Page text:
This past weekend, a few friends and I spent about 4 days in Barcelona. It was a great mini vacation for us, and although it was just over an hour away by plane, it was drastically different than quaint Oviedo. One of the first things I noticed while we were walking through the train station was that the signs were in three different languages: English, Spanish, and Catalan. Barcelona is in a different region than Oviedo, so they have adapted a different dialect. It is possible to somewhat understand the people who speak that, but it is very difficult. Our hostel was perfect because it was not located in the center of the town, and it took less than ten minutes to walk to the metro. The efficiency of the metro was mind-blowing to me. In Philadelphia, if you miss the subway, you’re guaranteed to wait about ten minutes. In Barcelona, it came every three minutes (there was even a countdown on the screen!) It had a kitchen, and we made good use of it by making some home made sandwiches. In the end, it gave us a chance to save money on food, and spend it on other things! On Sunday, there was a Barcelona vs. Madrid game, so we went to a bar to watch it with some locals…it was so much fun! The bar rumbled when Barcelona got a goal…and won:)
Most of the places we went to, people either spoke Catalan or English to us. One thing I learned from travelling outside of Oviedo is that if someone hears you speaking English, they will more than likely speak English with you. In Spain, there is a big emphasis on the importance of learning and knowing English, so any opportunity that arises where the person can practice English, they will take it. Even here in Oviedo, there have been many times when the waiter will try to speak to my friends and I in English, even when we order in Spanish perfectly.
I saw many of the touristy sights in Barcelona, including La Sagrada Familia, the Montjuic Palace and the Olympic stadium, Botanic Gardens, the Cathedral, the beach, and my favorite site: Park Güell, an “architectural gem.” We took a ride up in a ski-lift type thing, and saw so many breathtaking views of the city. All in all, I’m so happy I got to see Barcelona. It was not at all what I expected, and I’m glad I saw it for myself.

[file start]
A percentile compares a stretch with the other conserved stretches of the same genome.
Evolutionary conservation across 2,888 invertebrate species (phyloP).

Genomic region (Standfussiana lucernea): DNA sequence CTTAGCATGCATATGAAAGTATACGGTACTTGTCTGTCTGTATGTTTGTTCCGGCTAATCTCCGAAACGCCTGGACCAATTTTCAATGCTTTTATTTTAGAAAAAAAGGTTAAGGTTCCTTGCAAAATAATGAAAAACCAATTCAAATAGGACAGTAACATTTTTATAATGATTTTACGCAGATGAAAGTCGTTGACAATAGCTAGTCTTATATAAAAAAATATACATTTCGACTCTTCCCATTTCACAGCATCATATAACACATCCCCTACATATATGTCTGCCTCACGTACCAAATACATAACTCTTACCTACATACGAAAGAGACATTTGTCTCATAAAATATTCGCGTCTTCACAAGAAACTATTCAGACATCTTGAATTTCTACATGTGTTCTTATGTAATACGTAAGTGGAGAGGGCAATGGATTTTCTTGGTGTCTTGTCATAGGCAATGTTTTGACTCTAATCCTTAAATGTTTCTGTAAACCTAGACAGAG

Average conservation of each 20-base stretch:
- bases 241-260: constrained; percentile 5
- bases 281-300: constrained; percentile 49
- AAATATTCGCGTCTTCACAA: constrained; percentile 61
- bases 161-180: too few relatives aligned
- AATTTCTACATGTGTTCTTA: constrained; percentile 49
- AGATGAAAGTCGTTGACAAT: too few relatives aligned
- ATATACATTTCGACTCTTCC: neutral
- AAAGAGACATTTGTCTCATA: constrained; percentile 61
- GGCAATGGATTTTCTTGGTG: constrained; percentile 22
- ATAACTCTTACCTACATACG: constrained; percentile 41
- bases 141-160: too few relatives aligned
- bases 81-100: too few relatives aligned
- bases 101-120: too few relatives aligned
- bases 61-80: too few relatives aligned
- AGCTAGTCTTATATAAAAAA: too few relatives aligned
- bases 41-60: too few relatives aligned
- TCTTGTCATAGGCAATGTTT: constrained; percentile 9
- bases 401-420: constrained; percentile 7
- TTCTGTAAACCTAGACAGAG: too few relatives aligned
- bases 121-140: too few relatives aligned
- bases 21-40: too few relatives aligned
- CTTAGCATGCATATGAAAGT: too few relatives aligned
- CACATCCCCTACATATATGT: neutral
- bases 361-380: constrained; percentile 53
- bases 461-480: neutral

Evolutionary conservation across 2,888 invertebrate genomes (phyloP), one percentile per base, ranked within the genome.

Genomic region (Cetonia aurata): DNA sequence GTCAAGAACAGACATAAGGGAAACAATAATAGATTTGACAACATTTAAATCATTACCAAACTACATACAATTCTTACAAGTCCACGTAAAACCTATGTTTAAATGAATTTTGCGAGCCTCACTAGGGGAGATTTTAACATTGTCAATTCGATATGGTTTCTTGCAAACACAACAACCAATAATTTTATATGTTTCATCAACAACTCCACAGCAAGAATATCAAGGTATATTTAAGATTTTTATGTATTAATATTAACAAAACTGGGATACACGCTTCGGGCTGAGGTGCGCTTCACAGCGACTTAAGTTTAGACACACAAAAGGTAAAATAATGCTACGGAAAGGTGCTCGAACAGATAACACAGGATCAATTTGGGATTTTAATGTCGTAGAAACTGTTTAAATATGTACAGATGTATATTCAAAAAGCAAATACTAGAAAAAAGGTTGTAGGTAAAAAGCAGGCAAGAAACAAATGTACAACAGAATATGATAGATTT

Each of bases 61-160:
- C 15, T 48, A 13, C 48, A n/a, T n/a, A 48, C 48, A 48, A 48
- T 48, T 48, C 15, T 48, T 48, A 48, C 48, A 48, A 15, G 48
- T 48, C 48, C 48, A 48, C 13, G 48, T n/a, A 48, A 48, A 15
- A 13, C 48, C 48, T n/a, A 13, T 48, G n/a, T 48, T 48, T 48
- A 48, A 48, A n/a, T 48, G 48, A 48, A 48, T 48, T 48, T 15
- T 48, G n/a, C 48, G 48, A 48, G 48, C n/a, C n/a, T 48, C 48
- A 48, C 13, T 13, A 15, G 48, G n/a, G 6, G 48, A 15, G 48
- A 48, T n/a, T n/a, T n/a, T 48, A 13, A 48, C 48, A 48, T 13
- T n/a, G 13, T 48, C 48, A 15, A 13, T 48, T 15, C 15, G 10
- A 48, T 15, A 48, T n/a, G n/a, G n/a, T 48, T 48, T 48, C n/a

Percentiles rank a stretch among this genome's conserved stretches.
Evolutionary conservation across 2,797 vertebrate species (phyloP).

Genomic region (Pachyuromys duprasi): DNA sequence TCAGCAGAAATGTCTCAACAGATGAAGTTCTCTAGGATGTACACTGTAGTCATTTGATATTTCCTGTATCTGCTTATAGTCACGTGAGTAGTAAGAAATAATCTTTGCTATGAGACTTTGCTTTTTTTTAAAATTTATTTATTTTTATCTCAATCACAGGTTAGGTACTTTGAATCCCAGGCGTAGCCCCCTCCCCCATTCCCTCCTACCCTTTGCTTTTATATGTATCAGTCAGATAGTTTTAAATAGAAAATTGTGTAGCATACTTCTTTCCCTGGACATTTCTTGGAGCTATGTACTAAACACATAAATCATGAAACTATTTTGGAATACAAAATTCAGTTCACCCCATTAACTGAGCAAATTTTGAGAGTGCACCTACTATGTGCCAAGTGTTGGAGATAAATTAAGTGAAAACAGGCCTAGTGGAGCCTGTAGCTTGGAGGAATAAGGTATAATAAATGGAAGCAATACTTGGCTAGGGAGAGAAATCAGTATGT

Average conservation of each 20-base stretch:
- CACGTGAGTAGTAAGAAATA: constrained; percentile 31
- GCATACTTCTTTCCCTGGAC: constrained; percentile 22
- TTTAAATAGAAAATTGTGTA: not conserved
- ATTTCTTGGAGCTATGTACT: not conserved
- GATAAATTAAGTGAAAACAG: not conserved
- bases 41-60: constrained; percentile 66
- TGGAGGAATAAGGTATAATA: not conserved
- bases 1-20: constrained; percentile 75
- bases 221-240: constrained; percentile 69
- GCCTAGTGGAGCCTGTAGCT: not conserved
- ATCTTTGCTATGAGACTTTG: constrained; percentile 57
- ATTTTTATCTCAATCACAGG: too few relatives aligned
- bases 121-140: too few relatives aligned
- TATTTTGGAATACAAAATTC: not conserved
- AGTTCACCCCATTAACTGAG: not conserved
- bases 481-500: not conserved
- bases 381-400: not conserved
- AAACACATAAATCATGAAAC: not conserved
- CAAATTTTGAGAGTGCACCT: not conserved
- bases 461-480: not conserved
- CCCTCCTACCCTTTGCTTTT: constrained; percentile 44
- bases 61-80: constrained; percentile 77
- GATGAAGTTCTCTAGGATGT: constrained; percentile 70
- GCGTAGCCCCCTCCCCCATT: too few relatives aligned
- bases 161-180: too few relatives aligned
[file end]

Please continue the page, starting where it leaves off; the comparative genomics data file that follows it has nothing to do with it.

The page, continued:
This past week, we didn’t have regular classes because it was a week full of cultural workshops. There were many classes to choose from, like cooking, dancing, photography, newspaper, etc. Instead of being in the traditional classroom, we were exposed to the language in a different way. We each signed up for two classes of our choice, mine being cooking, and other called movements. We were instructed in Spanish, of course, for all the classes. Friday is when presentations were held, but not all of the students had to present their individual work. The ones who were brave enough to go on stage did. It was nice having a break from regular classes, but it really is catching up to me this week because I have three tests. I have only had a few so far throughout the semester, but now the work is starting to pile up because of the past weeks without tests.
I spent this weekend in Oviedo, my first weekend since about three weeks ago, and I’m happy I did. As much as I love traveling
around, whenever I come back here it truly feels like home. I have met some people who study in Barcelona, and I am so happy that I am not studying in such a busy city. Leaving is going to be hard, but that’s not something I want to think about right now. Coming up this week is our third dinner with Jaime, which will be a good reward after this week of tests.